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Poster

Molecular imaging of pancreatic islets in mice with a newly developed beta-cell specific superparamagnetic contrast agent the ultra high filed of 16.4T

MPG-Autoren
http://pubman.mpdl.mpg.de/cone/persons/resource/persons83941

Gottschalk,  S
Department High-Field Magnetic Resonance, Max Planck Institute for Biological Cybernetics, Max Planck Society;

http://pubman.mpdl.mpg.de/cone/persons/resource/persons83793

Balla,  DZ
Department High-Field Magnetic Resonance, Max Planck Institute for Biological Cybernetics, Max Planck Society;

http://pubman.mpdl.mpg.de/cone/persons/resource/persons84145

Pohmann,  R
Department High-Field Magnetic Resonance, Max Planck Institute for Biological Cybernetics, Max Planck Society;

http://pubman.mpdl.mpg.de/cone/persons/resource/persons83903

Engelmann,  J
Department High-Field Magnetic Resonance, Max Planck Institute for Biological Cybernetics, Max Planck Society;

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Zitation

Gottschalk, S., Balla, D., Pohmann, R., & Engelmann, J. (2010). Molecular imaging of pancreatic islets in mice with a newly developed beta-cell specific superparamagnetic contrast agent the ultra high filed of 16.4T. Poster presented at 2010 World Molecular Imaging Congress (WMIC), Kyoto, Japan.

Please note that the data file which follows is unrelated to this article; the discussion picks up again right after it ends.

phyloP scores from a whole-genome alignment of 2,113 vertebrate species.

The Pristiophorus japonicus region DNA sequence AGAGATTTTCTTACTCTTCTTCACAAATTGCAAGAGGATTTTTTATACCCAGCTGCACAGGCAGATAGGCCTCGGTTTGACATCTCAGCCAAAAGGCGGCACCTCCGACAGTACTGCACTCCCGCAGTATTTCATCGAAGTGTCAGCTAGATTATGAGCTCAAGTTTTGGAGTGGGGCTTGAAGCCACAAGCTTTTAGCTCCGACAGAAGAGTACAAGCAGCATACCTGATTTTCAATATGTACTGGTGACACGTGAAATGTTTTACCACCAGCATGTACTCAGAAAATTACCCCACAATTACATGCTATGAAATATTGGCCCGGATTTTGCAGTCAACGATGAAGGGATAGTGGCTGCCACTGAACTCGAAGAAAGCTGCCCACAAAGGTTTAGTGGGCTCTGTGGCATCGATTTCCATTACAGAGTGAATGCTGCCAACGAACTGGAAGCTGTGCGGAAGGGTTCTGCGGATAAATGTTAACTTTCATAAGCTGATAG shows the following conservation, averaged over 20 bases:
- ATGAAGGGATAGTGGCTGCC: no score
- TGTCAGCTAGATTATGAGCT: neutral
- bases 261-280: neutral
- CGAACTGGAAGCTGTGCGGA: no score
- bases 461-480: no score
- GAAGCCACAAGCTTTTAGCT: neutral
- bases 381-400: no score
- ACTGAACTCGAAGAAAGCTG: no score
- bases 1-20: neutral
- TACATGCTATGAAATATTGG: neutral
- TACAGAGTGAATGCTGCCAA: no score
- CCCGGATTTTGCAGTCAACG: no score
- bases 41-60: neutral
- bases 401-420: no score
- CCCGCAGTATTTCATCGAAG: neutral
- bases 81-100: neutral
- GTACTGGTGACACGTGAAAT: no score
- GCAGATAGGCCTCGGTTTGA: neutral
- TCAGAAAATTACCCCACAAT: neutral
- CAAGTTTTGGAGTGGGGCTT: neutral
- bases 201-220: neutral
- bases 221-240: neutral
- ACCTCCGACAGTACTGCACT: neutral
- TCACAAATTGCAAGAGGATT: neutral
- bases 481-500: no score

Zitierlink: http://hdl.handle.net/11858/00-001M-0000-0013-BE84-A
Zusammenfassung
Despite of decade-long research currently no method exists that could either accurately or non-invasively determine beta-cell mass in vivo. However, quantification of beta-cells would allow to understand the pathophysiology of diabetes, to identify pre-diabetic patients and to follow up cellular therapies (e.g. islet transplantations). Here, we present in vivo and ex vivo MRI data of the murine pancreas at ultra high fields (16.4T) and the first attempt to visualize pancreatic islets with a newly developed targeted contrast agent (CA) based on a single chain antibody fragment (SCA1, kindly provided by S. Schneider, Bochum, Germany). METHODS: Beta-cell specific SCA1 was covalently coupled to superparamagnetic cobalt nanoparticles (NPs). C57BL/6J-mice were injected intravenously with PBS (control), unlabeled NPs or SCA1-NPs. Five hours later the animals were anaesthetized with isoflurane, a constant breathing rate was maintained and T2*-weighted MR-Images were recorded. Then, the mice were sacrificed, organs were taken out and MR-images were recorded overnight (fig. 1). EX VIVO: As expected, punctuate loss of signal intensity (sizes are consistent to average diameters of islets) in the excised pancreas of SCA1-NPs treated mice was seen. Binding of the prospective CA to the islets was also verified by immunofluorescence (data not shown). IN VIVO: All organs can be easily identified and accumulation of unlabeled NPs as well as SCA1-NPs was clearly visible in liver and spleen. However, the anticipated punctuate signal-loss in pancreatic tissue was not yet detectable in vivo (data not shown). CONCLUSIONS: For the first time we have demonstrated the feasibility of in vivo MRI of the mouse abdomen at 16.4T. This allowed MR-microscopic sensitivity for structures <100µm and anatomical details of the pancreas were identified. Despite of the high spatial resolution at this field strength the cellular architecture of the pancreas, i.e. the location or amount of islets of Langerhans remains difficult to assess. Furthermore, using a novel targeted CA in vivo, beta-cell containing islets of Langerhans were identified in excised pancreas. Financial support of the Max-Planck Society and German Ministry for Education and Research (BMBF, FKZ: 01EZ0813) is gratefully acknowledged.